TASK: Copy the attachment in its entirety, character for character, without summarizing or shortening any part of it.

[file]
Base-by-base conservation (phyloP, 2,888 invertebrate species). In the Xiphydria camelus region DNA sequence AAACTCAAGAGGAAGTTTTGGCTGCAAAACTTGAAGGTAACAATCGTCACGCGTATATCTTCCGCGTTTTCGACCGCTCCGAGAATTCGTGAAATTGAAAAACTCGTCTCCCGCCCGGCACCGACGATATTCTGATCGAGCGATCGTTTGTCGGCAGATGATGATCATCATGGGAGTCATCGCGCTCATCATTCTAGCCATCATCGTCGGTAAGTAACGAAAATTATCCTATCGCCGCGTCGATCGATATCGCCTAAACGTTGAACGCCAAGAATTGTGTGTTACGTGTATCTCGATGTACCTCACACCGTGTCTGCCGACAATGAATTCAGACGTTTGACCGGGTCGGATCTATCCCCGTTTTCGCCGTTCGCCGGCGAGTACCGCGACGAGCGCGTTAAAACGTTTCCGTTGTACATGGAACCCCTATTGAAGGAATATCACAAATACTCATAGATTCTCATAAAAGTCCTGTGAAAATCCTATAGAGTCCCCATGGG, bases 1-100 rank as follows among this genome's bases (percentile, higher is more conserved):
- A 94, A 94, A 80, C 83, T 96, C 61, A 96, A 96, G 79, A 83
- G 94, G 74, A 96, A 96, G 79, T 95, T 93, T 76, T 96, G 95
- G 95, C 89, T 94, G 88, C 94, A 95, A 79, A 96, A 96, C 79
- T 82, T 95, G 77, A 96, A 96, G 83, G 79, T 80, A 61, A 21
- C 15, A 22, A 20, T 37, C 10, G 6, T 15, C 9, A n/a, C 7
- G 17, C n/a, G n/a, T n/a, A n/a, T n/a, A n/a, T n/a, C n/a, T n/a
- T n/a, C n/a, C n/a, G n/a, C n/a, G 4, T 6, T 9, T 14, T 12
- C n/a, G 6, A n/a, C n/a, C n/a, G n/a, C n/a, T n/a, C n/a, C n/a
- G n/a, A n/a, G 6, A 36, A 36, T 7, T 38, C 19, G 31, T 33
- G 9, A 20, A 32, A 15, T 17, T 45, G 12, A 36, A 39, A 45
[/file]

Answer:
Base-by-base conservation (phyloP, 2,888 invertebrate species). In the Xiphydria camelus region DNA sequence AAACTCAAGAGGAAGTTTTGGCTGCAAAACTTGAAGGTAACAATCGTCACGCGTATATCTTCCGCGTTTTCGACCGCTCCGAGAATTCGTGAAATTGAAAAACTCGTCTCCCGCCCGGCACCGACGATATTCTGATCGAGCGATCGTTTGTCGGCAGATGATGATCATCATGGGAGTCATCGCGCTCATCATTCTAGCCATCATCGTCGGTAAGTAACGAAAATTATCCTATCGCCGCGTCGATCGATATCGCCTAAACGTTGAACGCCAAGAATTGTGTGTTACGTGTATCTCGATGTACCTCACACCGTGTCTGCCGACAATGAATTCAGACGTTTGACCGGGTCGGATCTATCCCCGTTTTCGCCGTTCGCCGGCGAGTACCGCGACGAGCGCGTTAAAACGTTTCCGTTGTACATGGAACCCCTATTGAAGGAATATCACAAATACTCATAGATTCTCATAAAAGTCCTGTGAAAATCCTATAGAGTCCCCATGGG, bases 1-100 rank as follows among this genome's bases (percentile, higher is more conserved):
- A 94, A 94, A 80, C 83, T 96, C 61, A 96, A 96, G 79, A 83
- G 94, G 74, A 96, A 96, G 79, T 95, T 93, T 76, T 96, G 95
- G 95, C 89, T 94, G 88, C 94, A 95, A 79, A 96, A 96, C 79
- T 82, T 95, G 77, A 96, A 96, G 83, G 79, T 80, A 61, A 21
- C 15, A 22, A 20, T 37, C 10, G 6, T 15, C 9, A n/a, C 7
- G 17, C n/a, G n/a, T n/a, A n/a, T n/a, A n/a, T n/a, C n/a, T n/a
- T n/a, C n/a, C n/a, G n/a, C n/a, G 4, T 6, T 9, T 14, T 12
- C n/a, G 6, A n/a, C n/a, C n/a, G n/a, C n/a, T n/a, C n/a, C n/a
- G n/a, A n/a, G 6, A 36, A 36, T 7, T 38, C 19, G 31, T 33
- G 9, A 20, A 32, A 15, T 17, T 45, G 12, A 36, A 39, A 45